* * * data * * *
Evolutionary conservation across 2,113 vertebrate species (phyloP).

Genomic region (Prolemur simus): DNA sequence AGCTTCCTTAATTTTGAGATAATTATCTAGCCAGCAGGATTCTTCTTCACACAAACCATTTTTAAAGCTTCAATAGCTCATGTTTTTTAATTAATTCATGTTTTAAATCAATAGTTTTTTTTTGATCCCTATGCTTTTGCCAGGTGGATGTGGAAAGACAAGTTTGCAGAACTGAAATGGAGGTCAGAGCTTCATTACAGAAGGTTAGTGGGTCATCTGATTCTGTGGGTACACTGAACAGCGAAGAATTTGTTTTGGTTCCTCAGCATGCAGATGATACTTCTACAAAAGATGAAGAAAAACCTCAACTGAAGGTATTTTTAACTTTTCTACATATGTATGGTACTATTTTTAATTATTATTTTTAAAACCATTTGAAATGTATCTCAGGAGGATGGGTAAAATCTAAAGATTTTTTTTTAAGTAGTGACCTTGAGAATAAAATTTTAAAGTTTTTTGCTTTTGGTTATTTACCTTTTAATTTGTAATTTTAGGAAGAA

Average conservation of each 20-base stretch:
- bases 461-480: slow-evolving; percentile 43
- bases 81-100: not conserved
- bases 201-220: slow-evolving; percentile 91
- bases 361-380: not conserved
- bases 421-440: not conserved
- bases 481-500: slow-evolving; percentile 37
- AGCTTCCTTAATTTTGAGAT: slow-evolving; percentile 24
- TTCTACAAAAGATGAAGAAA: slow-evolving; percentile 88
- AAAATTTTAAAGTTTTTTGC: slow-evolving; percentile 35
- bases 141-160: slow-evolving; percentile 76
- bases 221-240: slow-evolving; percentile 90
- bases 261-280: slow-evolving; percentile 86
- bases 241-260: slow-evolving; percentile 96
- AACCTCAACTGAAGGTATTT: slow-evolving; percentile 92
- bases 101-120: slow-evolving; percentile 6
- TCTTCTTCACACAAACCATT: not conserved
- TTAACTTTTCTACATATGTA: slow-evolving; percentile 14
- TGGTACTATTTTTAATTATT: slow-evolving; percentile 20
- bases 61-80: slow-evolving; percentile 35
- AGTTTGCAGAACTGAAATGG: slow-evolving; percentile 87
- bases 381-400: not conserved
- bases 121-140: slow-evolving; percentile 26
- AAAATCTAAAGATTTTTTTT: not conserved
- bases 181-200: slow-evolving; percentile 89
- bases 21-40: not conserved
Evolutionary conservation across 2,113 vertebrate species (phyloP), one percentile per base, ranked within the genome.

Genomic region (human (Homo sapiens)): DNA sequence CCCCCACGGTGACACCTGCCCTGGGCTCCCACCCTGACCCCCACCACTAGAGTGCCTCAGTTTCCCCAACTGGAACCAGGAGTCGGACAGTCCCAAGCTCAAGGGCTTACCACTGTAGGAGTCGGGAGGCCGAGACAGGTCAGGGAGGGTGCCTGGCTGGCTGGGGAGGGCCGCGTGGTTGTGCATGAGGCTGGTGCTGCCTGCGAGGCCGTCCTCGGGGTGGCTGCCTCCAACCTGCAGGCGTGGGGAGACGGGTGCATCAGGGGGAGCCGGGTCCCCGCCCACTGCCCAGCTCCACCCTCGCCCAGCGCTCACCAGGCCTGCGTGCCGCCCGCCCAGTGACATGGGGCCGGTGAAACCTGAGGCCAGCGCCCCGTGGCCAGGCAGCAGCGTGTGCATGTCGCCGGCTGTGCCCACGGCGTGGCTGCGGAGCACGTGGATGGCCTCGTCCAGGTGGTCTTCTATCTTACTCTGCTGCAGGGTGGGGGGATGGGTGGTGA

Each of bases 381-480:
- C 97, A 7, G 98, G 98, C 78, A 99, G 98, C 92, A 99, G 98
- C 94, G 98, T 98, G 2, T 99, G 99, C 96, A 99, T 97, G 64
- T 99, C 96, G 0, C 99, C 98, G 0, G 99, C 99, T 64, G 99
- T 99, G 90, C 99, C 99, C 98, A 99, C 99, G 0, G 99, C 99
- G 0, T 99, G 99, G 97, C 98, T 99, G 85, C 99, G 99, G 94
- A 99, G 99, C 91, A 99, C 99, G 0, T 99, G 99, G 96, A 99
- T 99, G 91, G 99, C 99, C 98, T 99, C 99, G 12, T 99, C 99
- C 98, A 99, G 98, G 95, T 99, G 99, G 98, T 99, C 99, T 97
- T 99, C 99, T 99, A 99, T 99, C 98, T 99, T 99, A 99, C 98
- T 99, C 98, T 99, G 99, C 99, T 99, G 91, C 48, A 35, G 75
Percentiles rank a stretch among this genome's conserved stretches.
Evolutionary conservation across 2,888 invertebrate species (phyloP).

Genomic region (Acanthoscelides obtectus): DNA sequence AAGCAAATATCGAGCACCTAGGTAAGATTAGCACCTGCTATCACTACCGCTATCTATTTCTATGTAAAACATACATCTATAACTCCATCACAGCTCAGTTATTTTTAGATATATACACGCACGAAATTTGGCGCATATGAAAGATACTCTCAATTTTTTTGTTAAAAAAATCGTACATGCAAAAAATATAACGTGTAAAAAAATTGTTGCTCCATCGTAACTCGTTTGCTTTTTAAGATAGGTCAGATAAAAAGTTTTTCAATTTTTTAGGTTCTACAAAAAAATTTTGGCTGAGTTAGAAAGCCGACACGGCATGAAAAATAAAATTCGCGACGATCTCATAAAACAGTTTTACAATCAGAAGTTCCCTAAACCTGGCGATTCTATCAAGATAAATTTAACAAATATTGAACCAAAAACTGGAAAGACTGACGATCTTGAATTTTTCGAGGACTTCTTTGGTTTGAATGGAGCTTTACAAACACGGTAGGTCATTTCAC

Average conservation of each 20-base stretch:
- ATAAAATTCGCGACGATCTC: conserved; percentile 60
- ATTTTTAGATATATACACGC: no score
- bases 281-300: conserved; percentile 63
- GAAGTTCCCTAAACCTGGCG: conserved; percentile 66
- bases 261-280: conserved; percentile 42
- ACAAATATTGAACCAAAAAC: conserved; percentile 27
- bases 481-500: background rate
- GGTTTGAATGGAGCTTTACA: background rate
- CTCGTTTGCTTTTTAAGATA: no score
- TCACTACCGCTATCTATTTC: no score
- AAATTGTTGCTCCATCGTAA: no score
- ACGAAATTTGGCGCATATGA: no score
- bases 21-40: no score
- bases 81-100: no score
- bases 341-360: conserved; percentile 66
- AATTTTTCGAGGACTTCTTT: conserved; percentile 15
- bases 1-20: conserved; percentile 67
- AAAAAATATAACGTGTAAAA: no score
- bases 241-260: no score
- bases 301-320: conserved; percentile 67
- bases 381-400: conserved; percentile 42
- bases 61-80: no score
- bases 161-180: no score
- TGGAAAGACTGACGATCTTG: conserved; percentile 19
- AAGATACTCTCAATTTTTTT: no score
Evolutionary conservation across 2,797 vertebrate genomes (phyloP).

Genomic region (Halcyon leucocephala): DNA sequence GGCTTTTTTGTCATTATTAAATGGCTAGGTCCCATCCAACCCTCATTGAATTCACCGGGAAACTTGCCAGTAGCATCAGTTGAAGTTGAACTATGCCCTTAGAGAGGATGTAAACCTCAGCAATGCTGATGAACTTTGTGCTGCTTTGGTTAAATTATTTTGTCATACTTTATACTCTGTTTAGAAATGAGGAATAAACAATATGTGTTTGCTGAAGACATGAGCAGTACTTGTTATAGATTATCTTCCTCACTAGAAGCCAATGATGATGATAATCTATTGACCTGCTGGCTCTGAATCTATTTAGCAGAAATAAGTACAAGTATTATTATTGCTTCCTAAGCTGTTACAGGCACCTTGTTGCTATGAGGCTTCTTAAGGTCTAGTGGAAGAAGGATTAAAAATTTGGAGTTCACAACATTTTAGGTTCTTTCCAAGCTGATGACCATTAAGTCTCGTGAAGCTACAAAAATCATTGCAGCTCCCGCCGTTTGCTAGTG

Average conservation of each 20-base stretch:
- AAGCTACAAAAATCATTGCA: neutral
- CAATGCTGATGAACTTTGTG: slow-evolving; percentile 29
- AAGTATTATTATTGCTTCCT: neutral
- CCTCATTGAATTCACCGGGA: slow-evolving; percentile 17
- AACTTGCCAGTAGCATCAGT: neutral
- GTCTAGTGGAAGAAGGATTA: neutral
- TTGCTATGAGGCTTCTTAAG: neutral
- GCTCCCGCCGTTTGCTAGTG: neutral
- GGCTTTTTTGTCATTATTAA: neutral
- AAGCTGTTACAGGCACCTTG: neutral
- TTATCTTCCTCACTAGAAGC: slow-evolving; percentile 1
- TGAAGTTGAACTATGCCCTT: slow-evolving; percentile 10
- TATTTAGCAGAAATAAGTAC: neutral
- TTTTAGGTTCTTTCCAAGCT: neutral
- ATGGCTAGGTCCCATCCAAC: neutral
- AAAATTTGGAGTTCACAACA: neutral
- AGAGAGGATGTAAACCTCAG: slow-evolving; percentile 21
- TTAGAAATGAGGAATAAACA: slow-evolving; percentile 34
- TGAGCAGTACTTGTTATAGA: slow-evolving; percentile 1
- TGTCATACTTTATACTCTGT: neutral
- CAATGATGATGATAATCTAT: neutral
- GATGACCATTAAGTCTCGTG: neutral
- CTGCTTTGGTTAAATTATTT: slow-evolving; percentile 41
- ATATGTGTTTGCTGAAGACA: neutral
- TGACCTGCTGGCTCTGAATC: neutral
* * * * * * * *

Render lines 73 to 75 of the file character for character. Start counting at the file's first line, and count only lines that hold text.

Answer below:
Average conservation of each 20-base stretch:
- AAGCTACAAAAATCATTGCA: neutral
- CAATGCTGATGAACTTTGTG: slow-evolving; percentile 29